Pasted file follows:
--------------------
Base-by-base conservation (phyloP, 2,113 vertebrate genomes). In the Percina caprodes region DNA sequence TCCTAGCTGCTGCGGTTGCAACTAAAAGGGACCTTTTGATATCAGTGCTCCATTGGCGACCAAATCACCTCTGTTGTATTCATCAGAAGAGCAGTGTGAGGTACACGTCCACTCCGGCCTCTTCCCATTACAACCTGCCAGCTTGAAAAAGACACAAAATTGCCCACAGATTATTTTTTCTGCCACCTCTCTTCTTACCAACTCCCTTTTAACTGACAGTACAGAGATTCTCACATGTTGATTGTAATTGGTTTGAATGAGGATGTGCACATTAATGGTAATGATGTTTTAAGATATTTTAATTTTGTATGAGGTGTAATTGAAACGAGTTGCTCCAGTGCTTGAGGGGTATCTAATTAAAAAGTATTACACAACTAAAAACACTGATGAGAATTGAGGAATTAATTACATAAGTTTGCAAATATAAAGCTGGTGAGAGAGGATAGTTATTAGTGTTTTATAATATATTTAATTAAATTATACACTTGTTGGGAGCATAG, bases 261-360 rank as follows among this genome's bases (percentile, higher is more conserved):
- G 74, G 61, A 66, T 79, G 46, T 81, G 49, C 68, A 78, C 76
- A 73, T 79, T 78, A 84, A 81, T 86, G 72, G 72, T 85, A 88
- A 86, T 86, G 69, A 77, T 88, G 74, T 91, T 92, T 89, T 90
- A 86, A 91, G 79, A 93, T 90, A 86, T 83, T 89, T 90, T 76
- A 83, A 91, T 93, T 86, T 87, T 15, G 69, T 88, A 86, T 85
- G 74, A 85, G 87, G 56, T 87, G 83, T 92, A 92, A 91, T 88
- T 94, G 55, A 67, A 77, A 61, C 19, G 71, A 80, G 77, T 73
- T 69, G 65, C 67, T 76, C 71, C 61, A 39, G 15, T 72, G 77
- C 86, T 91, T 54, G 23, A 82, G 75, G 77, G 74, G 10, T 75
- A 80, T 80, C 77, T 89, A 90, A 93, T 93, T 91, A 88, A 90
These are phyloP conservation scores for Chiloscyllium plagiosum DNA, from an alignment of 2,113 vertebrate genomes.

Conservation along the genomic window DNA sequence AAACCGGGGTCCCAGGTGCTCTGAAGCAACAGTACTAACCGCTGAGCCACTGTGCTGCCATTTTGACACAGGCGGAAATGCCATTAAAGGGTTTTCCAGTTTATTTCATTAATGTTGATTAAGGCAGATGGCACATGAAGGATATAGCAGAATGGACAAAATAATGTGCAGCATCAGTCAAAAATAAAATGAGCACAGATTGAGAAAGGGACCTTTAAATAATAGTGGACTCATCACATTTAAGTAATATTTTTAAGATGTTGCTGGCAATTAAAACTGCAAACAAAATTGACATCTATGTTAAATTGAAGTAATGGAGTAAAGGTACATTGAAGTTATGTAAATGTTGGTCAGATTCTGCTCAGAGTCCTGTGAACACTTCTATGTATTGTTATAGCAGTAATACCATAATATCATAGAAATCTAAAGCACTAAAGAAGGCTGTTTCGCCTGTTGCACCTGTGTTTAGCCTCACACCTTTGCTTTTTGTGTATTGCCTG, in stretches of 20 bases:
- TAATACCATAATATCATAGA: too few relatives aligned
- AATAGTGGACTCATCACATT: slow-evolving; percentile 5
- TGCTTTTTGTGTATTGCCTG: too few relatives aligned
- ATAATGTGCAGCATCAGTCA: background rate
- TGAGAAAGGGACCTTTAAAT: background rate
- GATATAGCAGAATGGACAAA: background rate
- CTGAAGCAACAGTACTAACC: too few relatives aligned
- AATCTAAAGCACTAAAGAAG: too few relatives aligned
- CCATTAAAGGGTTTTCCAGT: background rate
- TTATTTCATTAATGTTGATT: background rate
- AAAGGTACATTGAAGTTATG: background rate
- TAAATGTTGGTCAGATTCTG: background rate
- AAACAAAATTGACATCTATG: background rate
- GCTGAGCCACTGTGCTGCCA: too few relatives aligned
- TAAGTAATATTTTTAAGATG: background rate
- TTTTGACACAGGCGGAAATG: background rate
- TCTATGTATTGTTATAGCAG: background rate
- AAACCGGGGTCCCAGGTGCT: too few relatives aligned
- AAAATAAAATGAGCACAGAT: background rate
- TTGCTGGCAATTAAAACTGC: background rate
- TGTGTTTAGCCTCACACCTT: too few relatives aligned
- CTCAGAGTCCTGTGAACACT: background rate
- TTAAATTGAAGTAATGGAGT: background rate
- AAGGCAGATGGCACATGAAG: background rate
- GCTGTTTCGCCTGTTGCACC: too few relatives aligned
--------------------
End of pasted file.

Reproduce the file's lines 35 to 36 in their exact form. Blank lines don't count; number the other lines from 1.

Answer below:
- CTCAGAGTCCTGTGAACACT: background rate
- TTAAATTGAAGTAATGGAGT: background rate